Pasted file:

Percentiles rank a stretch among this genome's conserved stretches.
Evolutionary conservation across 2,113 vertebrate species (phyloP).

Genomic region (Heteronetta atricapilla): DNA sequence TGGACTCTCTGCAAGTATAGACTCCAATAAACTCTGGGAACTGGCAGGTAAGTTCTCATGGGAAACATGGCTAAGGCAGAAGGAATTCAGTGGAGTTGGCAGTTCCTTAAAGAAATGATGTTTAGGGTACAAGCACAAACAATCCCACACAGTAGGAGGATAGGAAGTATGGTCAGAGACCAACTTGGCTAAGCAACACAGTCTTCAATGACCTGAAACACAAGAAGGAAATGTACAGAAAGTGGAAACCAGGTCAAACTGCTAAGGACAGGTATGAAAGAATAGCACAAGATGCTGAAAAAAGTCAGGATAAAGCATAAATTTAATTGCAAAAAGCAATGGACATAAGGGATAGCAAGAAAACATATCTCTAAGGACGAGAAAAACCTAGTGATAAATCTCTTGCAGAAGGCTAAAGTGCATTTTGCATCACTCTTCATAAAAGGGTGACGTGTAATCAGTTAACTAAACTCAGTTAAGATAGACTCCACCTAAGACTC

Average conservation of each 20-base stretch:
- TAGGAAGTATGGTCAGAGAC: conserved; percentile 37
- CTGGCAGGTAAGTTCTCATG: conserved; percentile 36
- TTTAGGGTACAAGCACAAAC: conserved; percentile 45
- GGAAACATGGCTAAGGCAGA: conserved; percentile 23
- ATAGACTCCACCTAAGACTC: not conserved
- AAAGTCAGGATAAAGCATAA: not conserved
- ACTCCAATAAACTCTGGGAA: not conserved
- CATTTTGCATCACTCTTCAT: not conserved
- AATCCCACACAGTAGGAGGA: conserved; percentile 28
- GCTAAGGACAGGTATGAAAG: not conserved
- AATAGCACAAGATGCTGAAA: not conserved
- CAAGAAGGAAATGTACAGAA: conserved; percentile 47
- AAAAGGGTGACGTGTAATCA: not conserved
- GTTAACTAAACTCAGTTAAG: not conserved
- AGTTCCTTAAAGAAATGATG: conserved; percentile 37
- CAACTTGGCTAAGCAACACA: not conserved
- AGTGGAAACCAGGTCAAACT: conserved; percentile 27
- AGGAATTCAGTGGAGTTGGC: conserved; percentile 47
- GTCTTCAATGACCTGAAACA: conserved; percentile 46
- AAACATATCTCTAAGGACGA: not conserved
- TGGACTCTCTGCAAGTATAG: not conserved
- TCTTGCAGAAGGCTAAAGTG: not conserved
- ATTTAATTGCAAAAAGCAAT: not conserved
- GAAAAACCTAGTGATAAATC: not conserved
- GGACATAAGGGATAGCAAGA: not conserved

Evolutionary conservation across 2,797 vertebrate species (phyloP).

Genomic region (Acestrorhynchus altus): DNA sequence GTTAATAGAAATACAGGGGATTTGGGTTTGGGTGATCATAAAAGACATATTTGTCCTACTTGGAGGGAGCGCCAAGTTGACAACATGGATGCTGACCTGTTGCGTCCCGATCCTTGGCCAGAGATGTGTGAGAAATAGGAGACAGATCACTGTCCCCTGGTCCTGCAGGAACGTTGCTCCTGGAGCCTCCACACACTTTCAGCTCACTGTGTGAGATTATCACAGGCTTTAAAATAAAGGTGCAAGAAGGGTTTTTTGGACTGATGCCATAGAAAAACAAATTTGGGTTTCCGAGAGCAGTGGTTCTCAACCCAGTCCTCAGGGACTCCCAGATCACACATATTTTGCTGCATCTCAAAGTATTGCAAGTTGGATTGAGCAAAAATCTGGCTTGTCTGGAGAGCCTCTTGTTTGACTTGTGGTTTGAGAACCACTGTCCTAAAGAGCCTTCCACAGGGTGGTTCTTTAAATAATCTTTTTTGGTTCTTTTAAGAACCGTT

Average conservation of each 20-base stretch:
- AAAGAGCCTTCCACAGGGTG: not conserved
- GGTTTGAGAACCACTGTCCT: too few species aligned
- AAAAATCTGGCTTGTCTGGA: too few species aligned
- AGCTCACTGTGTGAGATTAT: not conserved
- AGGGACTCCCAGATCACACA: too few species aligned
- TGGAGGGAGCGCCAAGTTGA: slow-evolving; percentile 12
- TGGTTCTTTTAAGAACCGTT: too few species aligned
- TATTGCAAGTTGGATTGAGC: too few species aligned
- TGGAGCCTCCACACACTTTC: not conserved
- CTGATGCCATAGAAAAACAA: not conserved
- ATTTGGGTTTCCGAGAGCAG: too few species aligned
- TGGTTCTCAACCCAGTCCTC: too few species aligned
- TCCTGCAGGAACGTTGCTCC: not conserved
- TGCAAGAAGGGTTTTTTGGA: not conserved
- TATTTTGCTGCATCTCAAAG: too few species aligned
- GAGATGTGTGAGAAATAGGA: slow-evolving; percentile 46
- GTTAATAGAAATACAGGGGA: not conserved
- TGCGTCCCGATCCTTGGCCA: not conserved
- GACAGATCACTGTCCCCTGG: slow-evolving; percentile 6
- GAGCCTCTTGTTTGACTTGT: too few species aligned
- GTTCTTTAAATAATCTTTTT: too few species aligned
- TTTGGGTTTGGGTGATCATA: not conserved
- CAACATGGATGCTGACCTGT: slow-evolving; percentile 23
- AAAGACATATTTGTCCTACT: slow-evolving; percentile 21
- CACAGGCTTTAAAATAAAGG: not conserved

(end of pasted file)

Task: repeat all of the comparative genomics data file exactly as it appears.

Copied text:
Percentiles rank a stretch among this genome's conserved stretches.
Evolutionary conservation across 2,113 vertebrate species (phyloP).

Genomic region (Heteronetta atricapilla): DNA sequence TGGACTCTCTGCAAGTATAGACTCCAATAAACTCTGGGAACTGGCAGGTAAGTTCTCATGGGAAACATGGCTAAGGCAGAAGGAATTCAGTGGAGTTGGCAGTTCCTTAAAGAAATGATGTTTAGGGTACAAGCACAAACAATCCCACACAGTAGGAGGATAGGAAGTATGGTCAGAGACCAACTTGGCTAAGCAACACAGTCTTCAATGACCTGAAACACAAGAAGGAAATGTACAGAAAGTGGAAACCAGGTCAAACTGCTAAGGACAGGTATGAAAGAATAGCACAAGATGCTGAAAAAAGTCAGGATAAAGCATAAATTTAATTGCAAAAAGCAATGGACATAAGGGATAGCAAGAAAACATATCTCTAAGGACGAGAAAAACCTAGTGATAAATCTCTTGCAGAAGGCTAAAGTGCATTTTGCATCACTCTTCATAAAAGGGTGACGTGTAATCAGTTAACTAAACTCAGTTAAGATAGACTCCACCTAAGACTC

Average conservation of each 20-base stretch:
- TAGGAAGTATGGTCAGAGAC: conserved; percentile 37
- CTGGCAGGTAAGTTCTCATG: conserved; percentile 36
- TTTAGGGTACAAGCACAAAC: conserved; percentile 45
- GGAAACATGGCTAAGGCAGA: conserved; percentile 23
- ATAGACTCCACCTAAGACTC: not conserved
- AAAGTCAGGATAAAGCATAA: not conserved
- ACTCCAATAAACTCTGGGAA: not conserved
- CATTTTGCATCACTCTTCAT: not conserved
- AATCCCACACAGTAGGAGGA: conserved; percentile 28
- GCTAAGGACAGGTATGAAAG: not conserved
- AATAGCACAAGATGCTGAAA: not conserved
- CAAGAAGGAAATGTACAGAA: conserved; percentile 47
- AAAAGGGTGACGTGTAATCA: not conserved
- GTTAACTAAACTCAGTTAAG: not conserved
- AGTTCCTTAAAGAAATGATG: conserved; percentile 37
- CAACTTGGCTAAGCAACACA: not conserved
- AGTGGAAACCAGGTCAAACT: conserved; percentile 27
- AGGAATTCAGTGGAGTTGGC: conserved; percentile 47
- GTCTTCAATGACCTGAAACA: conserved; percentile 46
- AAACATATCTCTAAGGACGA: not conserved
- TGGACTCTCTGCAAGTATAG: not conserved
- TCTTGCAGAAGGCTAAAGTG: not conserved
- ATTTAATTGCAAAAAGCAAT: not conserved
- GAAAAACCTAGTGATAAATC: not conserved
- GGACATAAGGGATAGCAAGA: not conserved

Evolutionary conservation across 2,797 vertebrate species (phyloP).

Genomic region (Acestrorhynchus altus): DNA sequence GTTAATAGAAATACAGGGGATTTGGGTTTGGGTGATCATAAAAGACATATTTGTCCTACTTGGAGGGAGCGCCAAGTTGACAACATGGATGCTGACCTGTTGCGTCCCGATCCTTGGCCAGAGATGTGTGAGAAATAGGAGACAGATCACTGTCCCCTGGTCCTGCAGGAACGTTGCTCCTGGAGCCTCCACACACTTTCAGCTCACTGTGTGAGATTATCACAGGCTTTAAAATAAAGGTGCAAGAAGGGTTTTTTGGACTGATGCCATAGAAAAACAAATTTGGGTTTCCGAGAGCAGTGGTTCTCAACCCAGTCCTCAGGGACTCCCAGATCACACATATTTTGCTGCATCTCAAAGTATTGCAAGTTGGATTGAGCAAAAATCTGGCTTGTCTGGAGAGCCTCTTGTTTGACTTGTGGTTTGAGAACCACTGTCCTAAAGAGCCTTCCACAGGGTGGTTCTTTAAATAATCTTTTTTGGTTCTTTTAAGAACCGTT

Average conservation of each 20-base stretch:
- AAAGAGCCTTCCACAGGGTG: not conserved
- GGTTTGAGAACCACTGTCCT: too few species aligned
- AAAAATCTGGCTTGTCTGGA: too few species aligned
- AGCTCACTGTGTGAGATTAT: not conserved
- AGGGACTCCCAGATCACACA: too few species aligned
- TGGAGGGAGCGCCAAGTTGA: slow-evolving; percentile 12
- TGGTTCTTTTAAGAACCGTT: too few species aligned
- TATTGCAAGTTGGATTGAGC: too few species aligned
- TGGAGCCTCCACACACTTTC: not conserved
- CTGATGCCATAGAAAAACAA: not conserved
- ATTTGGGTTTCCGAGAGCAG: too few species aligned
- TGGTTCTCAACCCAGTCCTC: too few species aligned
- TCCTGCAGGAACGTTGCTCC: not conserved
- TGCAAGAAGGGTTTTTTGGA: not conserved
- TATTTTGCTGCATCTCAAAG: too few species aligned
- GAGATGTGTGAGAAATAGGA: slow-evolving; percentile 46
- GTTAATAGAAATACAGGGGA: not conserved
- TGCGTCCCGATCCTTGGCCA: not conserved
- GACAGATCACTGTCCCCTGG: slow-evolving; percentile 6
- GAGCCTCTTGTTTGACTTGT: too few species aligned
- GTTCTTTAAATAATCTTTTT: too few species aligned
- TTTGGGTTTGGGTGATCATA: not conserved
- CAACATGGATGCTGACCTGT: slow-evolving; percentile 23
- AAAGACATATTTGTCCTACT: slow-evolving; percentile 21
- CACAGGCTTTAAAATAAAGG: not conserved